OK. And can you provide a little bit more detail around the joint venture acquisition that was -- that you completed during the quarter, the experiential lodging property in Wisconsin. And is there an investment yield that you can share? Just a little bit more color on that investment?

Greg Silvers -- President and Chief Executive Officer

Greg, do you want to?

Greg Zimmerman -- Executive Vice President and Chief Investment Officer

So with respect to the joint venture, we partnered with an operator that has substantial experience in the RV park business. So we actually own it in the joint venture, and they will manage it for us. We thought it was a great opportunity. The park has been around for 30 or 40 years.

and we felt like there were a lot of opportunities to improve it. And we've already started to see the results of that since we took ownership in Labor Day.

Greg Silvers -- President and Chief Executive Officer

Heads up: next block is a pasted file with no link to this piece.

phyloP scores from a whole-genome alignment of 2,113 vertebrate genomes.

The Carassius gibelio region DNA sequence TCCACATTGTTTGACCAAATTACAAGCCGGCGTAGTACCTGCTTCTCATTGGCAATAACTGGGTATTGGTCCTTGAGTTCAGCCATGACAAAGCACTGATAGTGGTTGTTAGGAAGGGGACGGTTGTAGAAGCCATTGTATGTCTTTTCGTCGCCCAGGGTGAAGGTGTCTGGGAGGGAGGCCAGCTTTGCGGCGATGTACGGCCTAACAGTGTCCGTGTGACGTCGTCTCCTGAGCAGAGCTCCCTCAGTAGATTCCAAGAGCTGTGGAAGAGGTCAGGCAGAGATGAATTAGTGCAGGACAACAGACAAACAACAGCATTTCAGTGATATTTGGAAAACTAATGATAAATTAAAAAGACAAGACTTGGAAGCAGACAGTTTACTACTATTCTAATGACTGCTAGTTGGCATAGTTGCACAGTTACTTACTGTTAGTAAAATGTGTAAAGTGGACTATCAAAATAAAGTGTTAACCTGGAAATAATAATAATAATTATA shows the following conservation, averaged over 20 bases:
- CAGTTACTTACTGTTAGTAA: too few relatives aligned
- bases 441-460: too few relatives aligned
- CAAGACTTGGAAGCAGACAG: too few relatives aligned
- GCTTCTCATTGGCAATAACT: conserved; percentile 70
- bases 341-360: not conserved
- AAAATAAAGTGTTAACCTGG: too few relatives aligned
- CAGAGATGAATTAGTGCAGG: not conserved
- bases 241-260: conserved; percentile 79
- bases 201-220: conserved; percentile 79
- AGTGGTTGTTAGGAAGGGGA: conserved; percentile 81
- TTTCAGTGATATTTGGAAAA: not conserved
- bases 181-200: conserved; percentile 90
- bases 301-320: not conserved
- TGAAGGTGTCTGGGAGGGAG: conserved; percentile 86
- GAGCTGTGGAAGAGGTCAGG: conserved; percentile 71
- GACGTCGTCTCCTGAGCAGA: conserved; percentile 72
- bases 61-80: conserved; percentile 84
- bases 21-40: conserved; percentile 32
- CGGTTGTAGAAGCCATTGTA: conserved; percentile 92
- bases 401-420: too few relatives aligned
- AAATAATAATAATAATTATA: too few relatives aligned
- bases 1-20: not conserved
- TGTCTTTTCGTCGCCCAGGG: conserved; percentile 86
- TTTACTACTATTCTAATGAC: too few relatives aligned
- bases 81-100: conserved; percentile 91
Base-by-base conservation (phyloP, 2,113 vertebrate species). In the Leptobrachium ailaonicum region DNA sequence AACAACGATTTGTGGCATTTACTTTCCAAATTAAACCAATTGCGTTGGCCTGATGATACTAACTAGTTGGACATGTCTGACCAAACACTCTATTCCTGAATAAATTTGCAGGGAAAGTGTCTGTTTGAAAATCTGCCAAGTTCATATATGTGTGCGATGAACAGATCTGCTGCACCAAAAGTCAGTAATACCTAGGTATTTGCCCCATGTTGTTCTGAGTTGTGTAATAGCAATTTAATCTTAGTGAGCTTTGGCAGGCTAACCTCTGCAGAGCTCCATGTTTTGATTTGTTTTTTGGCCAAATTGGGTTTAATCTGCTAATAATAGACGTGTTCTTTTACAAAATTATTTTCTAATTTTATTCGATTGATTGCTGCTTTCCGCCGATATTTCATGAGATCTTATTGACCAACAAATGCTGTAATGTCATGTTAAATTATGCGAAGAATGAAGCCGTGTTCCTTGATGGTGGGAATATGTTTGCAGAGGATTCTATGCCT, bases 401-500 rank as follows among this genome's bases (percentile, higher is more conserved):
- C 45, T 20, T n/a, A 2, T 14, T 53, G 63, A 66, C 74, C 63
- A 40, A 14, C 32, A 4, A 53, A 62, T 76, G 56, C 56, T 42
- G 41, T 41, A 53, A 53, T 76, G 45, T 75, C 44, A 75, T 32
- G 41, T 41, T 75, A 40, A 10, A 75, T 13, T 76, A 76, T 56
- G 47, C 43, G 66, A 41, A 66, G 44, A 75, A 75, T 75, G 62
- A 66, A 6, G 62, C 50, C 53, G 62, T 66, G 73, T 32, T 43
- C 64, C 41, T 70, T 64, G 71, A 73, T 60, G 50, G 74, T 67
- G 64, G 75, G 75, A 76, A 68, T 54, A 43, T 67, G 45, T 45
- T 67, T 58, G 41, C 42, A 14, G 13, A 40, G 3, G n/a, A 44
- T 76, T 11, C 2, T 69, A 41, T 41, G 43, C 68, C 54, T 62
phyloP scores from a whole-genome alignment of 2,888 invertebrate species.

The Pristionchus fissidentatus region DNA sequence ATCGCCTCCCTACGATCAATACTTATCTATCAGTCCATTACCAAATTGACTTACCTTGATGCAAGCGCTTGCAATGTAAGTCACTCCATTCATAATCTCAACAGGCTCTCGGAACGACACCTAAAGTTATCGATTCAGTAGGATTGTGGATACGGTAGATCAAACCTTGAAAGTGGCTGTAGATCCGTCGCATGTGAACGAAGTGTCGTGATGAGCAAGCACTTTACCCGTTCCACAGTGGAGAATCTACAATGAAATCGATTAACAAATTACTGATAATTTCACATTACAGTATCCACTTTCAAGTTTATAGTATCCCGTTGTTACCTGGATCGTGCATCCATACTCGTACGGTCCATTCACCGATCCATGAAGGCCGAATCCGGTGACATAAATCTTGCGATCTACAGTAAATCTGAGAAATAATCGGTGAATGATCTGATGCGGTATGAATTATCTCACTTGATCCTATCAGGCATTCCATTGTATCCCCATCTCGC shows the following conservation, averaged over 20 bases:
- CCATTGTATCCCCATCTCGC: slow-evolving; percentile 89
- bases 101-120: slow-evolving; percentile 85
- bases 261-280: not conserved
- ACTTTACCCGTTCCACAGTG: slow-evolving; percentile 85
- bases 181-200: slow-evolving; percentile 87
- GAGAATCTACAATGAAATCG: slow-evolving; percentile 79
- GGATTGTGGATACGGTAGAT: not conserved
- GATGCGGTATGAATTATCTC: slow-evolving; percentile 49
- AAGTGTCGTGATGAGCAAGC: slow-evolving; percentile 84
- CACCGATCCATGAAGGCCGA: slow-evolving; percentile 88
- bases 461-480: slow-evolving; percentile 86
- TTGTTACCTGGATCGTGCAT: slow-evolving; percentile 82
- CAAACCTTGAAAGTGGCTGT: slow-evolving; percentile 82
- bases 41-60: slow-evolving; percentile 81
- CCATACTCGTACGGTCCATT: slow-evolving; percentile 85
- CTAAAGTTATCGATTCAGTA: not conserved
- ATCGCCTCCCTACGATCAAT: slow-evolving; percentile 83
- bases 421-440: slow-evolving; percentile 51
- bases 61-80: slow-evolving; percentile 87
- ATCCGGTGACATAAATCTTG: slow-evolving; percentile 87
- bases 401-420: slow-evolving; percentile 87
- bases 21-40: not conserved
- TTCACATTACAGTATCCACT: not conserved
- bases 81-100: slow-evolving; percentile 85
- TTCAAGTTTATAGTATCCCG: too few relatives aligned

I would say from a yield standpoint, I think we think it's a low aid type return, Todd?

Todd Thomas -- KeyBanc Capital Markets -- Analyst

OK. That's helpful. And Mark, the increase in percentage rent, I think you mentioned a couple of attraction tenants a ski property perhaps. What's the outlook for percentage rent throughout the balance of the year? And do you expect percentage rents to continue to remain elevated in '22?

Mark Peterson -- Executive Vice President and Chief Financial Officer

Yeah, you noticed we increased the midpoint of our guidance by $2.3 million. And as you mentioned, partially that was from Q3, which was skiing attractions. And then, we expect in fourth quarter to be attractions again, but also some eat on play tenants starting to pay percentage rent. So we're encouraged, really, as the business picks up, we're seeing additional percentage rents that, frankly, we didn't plan on previously, but it's really evidence of the demand that these properties are seeing.

Todd Thomas -- KeyBanc Capital Markets -- Analyst

OK. All right. Thank you.

Mark Peterson -- Executive Vice President and Chief Financial Officer

Thanks, Todd.

Operator

Our next question comes from the line of Katy McConnell from Citi. Your line is open.

Katy McConnell -- Citi -- Analyst